17)  During standard drilling and refining, oil companies are forced to leave behind as much as two barrels for every barrel of oil they produce, but nanotechnology could revolutionize the oil industry by saving this lost oil.


18)  Scientists have created a chip that can decode your DNA in a matter of minutes, at a fraction of the cost of current commercial techniques. In the study, the researchers showed that it is possible to propel a DNA strand at high speed through a tiny 50 nanometre (nm) hole or nanopore cut in a silicon chip, using an electrical charge. As the strand emerges from the back of the chip, its coding sequence is read by an electrode junction. This 2 nm gap between two wires supports an electrical current that interacts with the distinct electrical signal from each base code. A computer can then interpret the base code’s signal to construct the genome sequence. Compared with current technology, this device could lead to much cheaper sequencing of human genome in just a few dollars, compared with $1 million to sequence an entire human genome in 2007.


19)  In near future, a new mobile diagnostics platform will be guaranteeing fast and low-cost infection diagnostics even while the patient is being transported to the hospital which consists of a plastic card that is inserted in an analysis unit that is smaller than a notebook. This system provides findings in less than one hour to enable the doctor to prescribe the life-saving therapy. This is based on magnetic particles that dock onto the cells to be studied in a blood sample and run through the system fully automatically with magnetic force. The nanoparticles transport the pathogen DNA into the detection chamber where a new type of magnetoresistive biochip can identify pathogens and antibiotics resistances. At the end of the process, the diagnosis is made with magnetic sensors. Platform technology is not only suited for sepsis tests but also for other molecular biological issues ranging from genetic predisposition right down to cancer diagnostics.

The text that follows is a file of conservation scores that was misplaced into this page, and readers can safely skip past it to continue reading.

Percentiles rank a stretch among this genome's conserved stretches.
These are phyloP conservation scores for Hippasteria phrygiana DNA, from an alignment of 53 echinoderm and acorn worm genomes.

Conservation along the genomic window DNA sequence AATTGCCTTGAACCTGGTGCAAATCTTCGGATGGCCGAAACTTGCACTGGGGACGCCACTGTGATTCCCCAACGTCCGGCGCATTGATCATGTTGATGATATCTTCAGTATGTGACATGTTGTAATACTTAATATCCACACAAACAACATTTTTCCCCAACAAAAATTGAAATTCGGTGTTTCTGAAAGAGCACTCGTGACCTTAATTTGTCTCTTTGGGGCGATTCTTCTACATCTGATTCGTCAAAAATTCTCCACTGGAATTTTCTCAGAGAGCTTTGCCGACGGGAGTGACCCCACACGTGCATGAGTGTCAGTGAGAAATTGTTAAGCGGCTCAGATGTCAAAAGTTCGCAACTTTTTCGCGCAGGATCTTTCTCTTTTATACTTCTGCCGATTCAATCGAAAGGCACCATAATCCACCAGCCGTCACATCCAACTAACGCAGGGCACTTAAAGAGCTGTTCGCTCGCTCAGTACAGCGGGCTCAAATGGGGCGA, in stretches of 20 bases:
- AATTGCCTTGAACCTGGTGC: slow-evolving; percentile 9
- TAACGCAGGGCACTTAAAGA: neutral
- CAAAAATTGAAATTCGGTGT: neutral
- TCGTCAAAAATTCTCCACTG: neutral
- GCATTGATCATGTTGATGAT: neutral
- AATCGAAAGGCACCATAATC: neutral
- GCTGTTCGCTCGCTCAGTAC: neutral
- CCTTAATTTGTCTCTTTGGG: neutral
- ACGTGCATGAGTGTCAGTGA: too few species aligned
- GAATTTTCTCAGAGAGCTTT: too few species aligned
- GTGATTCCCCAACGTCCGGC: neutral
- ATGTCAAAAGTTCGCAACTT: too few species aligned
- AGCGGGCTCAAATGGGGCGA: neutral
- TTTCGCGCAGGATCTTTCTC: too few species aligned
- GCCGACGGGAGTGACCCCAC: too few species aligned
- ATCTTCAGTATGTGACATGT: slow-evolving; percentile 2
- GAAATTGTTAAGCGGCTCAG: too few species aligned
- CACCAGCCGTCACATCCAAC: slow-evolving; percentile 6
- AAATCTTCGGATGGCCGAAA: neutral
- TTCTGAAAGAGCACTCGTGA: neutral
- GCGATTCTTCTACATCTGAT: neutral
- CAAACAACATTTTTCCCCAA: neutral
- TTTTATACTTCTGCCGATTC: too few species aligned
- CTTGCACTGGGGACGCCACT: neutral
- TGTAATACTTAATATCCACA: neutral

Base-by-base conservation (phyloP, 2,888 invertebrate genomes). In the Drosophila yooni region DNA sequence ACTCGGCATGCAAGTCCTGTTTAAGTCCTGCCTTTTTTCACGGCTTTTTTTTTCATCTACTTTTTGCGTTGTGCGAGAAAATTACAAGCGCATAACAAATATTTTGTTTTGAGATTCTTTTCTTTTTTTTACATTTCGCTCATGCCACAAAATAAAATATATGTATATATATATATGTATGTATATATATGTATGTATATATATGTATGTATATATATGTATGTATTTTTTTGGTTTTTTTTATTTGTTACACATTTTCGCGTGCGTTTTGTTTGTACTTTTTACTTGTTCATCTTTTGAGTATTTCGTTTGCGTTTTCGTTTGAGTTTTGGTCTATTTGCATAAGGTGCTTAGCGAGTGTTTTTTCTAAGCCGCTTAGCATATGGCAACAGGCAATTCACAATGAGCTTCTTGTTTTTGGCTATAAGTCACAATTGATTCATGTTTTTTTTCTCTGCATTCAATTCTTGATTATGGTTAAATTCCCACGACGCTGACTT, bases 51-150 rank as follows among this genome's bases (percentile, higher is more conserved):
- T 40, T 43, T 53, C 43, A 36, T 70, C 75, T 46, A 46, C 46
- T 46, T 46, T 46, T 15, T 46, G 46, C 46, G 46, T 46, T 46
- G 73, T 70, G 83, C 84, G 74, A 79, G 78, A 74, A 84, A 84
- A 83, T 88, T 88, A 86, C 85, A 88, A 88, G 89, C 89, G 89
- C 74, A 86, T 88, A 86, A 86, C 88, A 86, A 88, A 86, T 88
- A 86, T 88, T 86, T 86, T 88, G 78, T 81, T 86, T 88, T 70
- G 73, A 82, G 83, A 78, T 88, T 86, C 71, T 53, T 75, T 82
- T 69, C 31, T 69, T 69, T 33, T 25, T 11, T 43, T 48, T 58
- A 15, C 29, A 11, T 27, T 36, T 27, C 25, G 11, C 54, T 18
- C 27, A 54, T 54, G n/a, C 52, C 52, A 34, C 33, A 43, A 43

20)   Nano-rubber: Silicone rubber only retains its viscoelasticity between –55 °C and 300 °C, but the new nano-rubber is highly stable over a broad temperature range due to the energy dissipated as the individual nanotubes zip and unzip at the points of contact. The carbon nanotubes themselves are also very heat resistant between 2000 °C and 3000 °C so an even broader temperature range might be possible for this rubber. This rubber can recover its shape after being repeatedly deformed and has excellent fatigue resistance. This material may find use in space vehicles, wrinkle-free textiles or viscoelastic shoe insoles that reduce mechanical shocks, cold interstellar space or inside a high-temperature vacuum furnace.


21)  Researchers have overcome a fundamental obstacle in developing breath-analysis technology to rapidly diagnose patients by detecting chemical compounds called “biomarkers” in a person’s breath in real time. The researchers demonstrated their approach is capable of rapidly detecting biomarkers in the parts per billion to parts per million range, at least 100 times better than previous breath-analysis technologies. Researchers used a template made of micron-size polymer particles and coated them with much smaller metal oxide nanoparticles. Using nanoparticle-coated microparticles instead of a flat surface allows researchers to increase the porosity of the sensor films.